Last Sunday the nation paused to commemorate ANZAC Day: the significance of the occasion and all those who have fallen in war and conflict on Australia’s behalf. It is a day of solemnity and respect, one that acknowledges the ultimate sacrifice made by those who have committed to military causes that are believed to be righteous and just. In more recent times, ANZAC Day is an opportunity not only to remember those who have died but those who have survived and been so adversely affected by the experience of war – soldiers and civilians alike. War remains one of the unfathomable enigmas of the human condition that has propelled individuals, ideologies and political causes over the ages to armed conflict and resulted in such hardship, trauma and suffering for all who live through it. While there has been no major international armed conflict over recent years, the impact of localised wars in the Middle East, Africa and in other regions of the world have resulted in dire consequences for the men, women and children whose lives are so dreadfully affected. A whole school assembly was held in the Ramsay Hall on Monday to acknowledge the 120 Old Boys who have died in war, and the hundreds who have served their country in military conflict since the Boer War (1899-1902). May they rest in peace.
The importance of service and social justice is a central pillar of Jesuit education and one that is regarded as the sine qua non of the educational program at Riverview. It is in serving the other that a deep sense of Christ’s message in Matthew’s gospel (Ch 25) is felt, ‘whatever you do to the least of my brothers, you do unto me’. The verb do is instructive: the least refers to those whose lives are affected by disadvantage and disability – the aged and infirm, the unemployed, the homeless and those who find themselves the object of institutional marginalisation and debasement. The full conduct of the service program has been in abeyance at the College due to COVID, but as other elements of the educational program are being progressively restored, so too is the service program. During the week, arrangements were put into place for the boarders to resume their work with the Loaves and Fishes Café, which provides meals for those who are victims of intergenerational poverty and who are supported by crisis management and welfare agencies. Other service programs are being gradually reinstated, although it will be some time before we return to the full interface on a community level, particularly with visitation programs to aged care facilities. It is even hoped that the Ignatian Children’s Camp, which is an acute respite activity involving senior students upon completion of school, will be undertaken later this year, after its period of recess during the latter stages of the COVID period.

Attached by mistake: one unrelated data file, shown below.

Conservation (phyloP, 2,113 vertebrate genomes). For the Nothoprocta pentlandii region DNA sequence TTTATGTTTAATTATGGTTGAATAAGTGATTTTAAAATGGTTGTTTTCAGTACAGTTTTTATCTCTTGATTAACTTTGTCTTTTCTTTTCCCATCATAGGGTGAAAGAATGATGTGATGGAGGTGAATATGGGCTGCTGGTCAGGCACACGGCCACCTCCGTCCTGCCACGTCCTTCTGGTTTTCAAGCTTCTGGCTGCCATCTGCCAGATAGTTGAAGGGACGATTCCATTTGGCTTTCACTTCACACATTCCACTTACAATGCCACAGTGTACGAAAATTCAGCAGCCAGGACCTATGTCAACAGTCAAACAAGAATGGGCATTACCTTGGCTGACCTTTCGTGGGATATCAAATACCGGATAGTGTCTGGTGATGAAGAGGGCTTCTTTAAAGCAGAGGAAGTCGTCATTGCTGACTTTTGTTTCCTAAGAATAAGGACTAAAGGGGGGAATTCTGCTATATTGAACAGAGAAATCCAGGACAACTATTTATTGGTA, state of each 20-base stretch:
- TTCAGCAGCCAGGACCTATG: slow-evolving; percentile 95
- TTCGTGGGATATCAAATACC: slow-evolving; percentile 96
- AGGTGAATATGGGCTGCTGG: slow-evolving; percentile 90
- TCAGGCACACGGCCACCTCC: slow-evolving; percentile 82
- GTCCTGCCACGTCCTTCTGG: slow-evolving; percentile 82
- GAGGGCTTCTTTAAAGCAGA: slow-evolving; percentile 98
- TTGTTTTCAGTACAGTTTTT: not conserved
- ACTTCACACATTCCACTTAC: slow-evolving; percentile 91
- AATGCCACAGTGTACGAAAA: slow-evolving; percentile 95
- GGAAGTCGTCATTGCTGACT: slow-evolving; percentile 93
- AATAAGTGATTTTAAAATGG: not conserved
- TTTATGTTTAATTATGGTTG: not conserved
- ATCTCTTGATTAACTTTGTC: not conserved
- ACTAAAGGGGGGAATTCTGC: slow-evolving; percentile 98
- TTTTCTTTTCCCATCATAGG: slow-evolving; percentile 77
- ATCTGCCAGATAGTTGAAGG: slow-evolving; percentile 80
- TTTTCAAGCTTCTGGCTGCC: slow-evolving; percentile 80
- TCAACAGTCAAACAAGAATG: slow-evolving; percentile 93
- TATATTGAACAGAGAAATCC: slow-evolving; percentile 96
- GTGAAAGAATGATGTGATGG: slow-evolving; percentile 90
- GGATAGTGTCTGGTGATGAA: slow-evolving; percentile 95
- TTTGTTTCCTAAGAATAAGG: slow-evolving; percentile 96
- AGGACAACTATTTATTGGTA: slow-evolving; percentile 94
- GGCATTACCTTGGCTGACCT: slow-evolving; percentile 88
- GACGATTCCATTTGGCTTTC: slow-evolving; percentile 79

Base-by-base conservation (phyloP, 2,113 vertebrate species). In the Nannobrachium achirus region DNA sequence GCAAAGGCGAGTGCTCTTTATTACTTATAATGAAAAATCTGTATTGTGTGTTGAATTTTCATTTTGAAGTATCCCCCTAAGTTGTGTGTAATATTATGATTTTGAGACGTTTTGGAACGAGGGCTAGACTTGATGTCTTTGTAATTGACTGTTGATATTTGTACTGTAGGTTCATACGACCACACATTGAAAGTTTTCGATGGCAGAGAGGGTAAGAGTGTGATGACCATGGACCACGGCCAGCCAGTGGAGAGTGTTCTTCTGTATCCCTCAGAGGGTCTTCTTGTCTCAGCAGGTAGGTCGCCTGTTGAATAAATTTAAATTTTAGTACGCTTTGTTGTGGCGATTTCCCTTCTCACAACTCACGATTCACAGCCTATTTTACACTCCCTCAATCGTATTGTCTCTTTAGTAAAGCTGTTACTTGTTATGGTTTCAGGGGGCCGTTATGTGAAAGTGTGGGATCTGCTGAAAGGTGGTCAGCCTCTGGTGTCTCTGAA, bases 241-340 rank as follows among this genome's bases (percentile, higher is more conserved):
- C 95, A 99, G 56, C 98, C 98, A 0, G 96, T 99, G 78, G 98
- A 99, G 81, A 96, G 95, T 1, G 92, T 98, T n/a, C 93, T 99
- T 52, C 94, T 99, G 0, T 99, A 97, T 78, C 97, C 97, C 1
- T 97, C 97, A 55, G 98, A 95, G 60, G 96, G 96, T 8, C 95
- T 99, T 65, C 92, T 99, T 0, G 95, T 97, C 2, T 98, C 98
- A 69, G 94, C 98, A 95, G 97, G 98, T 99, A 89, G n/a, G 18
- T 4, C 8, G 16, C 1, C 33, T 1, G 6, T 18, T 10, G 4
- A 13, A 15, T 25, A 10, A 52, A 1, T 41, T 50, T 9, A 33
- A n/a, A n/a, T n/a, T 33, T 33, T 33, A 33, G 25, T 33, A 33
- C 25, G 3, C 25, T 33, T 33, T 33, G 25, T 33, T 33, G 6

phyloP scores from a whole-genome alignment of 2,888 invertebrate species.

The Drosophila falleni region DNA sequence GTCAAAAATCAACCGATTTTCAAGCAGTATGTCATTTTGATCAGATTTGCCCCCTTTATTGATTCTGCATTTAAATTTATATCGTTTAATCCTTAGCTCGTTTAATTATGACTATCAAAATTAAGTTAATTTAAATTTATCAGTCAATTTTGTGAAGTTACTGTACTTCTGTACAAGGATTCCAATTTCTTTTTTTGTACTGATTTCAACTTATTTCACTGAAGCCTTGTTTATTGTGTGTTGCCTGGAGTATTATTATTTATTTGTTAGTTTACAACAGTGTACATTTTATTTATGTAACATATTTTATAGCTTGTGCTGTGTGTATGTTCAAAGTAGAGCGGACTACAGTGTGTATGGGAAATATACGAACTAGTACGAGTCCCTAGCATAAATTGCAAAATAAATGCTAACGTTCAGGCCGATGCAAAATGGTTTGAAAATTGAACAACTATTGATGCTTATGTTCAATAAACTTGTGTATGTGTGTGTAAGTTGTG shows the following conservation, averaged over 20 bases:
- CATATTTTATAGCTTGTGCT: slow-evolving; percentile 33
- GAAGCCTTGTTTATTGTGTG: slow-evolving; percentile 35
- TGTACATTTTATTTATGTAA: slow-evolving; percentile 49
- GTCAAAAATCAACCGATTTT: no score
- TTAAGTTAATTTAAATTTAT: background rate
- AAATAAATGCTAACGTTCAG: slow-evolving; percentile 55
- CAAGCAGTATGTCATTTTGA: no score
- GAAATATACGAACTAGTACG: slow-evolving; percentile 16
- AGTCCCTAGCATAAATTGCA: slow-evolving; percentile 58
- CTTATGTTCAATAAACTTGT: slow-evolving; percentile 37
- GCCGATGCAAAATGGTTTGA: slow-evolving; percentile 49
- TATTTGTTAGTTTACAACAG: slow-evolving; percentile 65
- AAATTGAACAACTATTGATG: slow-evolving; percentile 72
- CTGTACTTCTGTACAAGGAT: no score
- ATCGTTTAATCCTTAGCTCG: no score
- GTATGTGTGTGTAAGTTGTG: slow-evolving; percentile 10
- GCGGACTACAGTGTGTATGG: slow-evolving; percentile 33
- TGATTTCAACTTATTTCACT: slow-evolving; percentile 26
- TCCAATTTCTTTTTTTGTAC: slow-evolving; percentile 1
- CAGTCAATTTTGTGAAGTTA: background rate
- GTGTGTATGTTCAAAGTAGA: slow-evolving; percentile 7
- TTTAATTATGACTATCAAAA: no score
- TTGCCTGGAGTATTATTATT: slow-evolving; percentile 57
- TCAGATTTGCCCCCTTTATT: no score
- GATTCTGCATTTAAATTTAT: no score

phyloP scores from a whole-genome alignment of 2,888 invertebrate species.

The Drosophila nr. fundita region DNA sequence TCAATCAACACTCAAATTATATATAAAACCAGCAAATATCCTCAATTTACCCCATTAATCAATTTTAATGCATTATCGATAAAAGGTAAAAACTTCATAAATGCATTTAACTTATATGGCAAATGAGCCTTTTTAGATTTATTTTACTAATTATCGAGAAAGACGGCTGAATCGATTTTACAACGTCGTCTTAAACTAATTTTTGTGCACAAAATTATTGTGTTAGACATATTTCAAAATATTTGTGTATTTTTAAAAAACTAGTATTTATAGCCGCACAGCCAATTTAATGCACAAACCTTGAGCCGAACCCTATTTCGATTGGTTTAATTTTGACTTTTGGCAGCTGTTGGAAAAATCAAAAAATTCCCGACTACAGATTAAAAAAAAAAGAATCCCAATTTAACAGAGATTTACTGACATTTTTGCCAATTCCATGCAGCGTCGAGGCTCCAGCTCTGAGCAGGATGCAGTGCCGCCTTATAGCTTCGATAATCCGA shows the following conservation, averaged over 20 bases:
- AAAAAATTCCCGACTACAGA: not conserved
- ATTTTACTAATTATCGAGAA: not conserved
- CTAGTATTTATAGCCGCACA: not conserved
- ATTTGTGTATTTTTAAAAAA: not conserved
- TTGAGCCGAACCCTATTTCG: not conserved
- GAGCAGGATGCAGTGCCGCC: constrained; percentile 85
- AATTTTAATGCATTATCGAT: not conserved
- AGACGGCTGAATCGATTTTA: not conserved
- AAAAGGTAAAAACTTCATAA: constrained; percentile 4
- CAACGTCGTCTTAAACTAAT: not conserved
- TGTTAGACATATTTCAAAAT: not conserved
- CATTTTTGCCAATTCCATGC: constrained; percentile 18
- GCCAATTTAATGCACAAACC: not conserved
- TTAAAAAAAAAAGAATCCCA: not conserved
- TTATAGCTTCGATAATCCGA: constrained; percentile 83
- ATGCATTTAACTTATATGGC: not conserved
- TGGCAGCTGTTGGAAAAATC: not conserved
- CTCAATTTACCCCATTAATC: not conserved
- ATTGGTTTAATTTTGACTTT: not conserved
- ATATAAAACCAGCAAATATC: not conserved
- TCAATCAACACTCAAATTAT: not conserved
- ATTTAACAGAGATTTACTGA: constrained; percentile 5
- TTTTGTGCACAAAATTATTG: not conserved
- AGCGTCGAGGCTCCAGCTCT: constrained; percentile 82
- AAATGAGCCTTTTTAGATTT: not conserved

During the week the College was contacted by Tom O’Brien (OR2013), who is undertaking some outstanding work with the Liger Academy in Phnom Penh, Cambodia. Tom was the recipient of the Patrick Rodgers Award for Service, eponymously named in honour of Patrick Rodgers (OR2011) who died in 2017 while serving the needs of some of the most disadvantaged in Battambang in northern Cambodia. Tom’s work over recent years has enabled him to develop start-up solutions which have created resources for communities to generate self-reliance and investment opportunities for children in villages in Cambodia, India and parts of China. The Liger Academy is one such venture that supports children from vulnerable villages to undertake projects in the areas of design, engineering and entrepreneurship. The success rate of programs developed at Liger is extraordinary: with a gender ratio of 50:50, 100% of the students are on scholarships, 100% of students participate in real or simulated start-ups, 95% of females compete in global coding competitions and 100% of students are actively engaged in projects to improve life in Cambodia. In essence, it is giving those who are subjected to cyclical poverty and powerlessness control over their own lives and opportunity for improvement through changed employment and life circumstance. And by implication, this leads to greater prosperity and improved lives for those who are affected by the students and the graduates of Liger over the years ahead.
For those who are new to the College, they may not have met Anya – the therapy dog who lives with Matron Neal at the Health Centre. Anya is our most recent recruit to the service program, her life and her work being of inestimable importance in the College. Among other things, Anya is a companion for those with anxiety or who are in distress in the Health Centre, a support for those who have experienced loss or are grieving, a regular presence in the learning program for boys with special needs, and even finds herself in the criminal courts calming victims who are required to give evidence. Anya is part of the spirit of this College as she moves around the grounds on a daily basis in the service of others, whenever and wherever that may be.
When St Ignatius founded the first school in Messina in southern Italy nearly 500 years ago, he had a compelling vision. He wanted to develop the very best in scholarship, while at the same time holding true to a gospel message of central significance – that of service and social justice. That impulse is as strong today at Riverview as it was in Ignatius’ day. It is our hope and ambition that the men who graduate from this College will emerge with a strong commitment to the service of others – men for others, and in so doing, become agents of change in their community and their world. May that continue to sit at the forefront as we progressively reinstate the service program over the weeks and months ahead.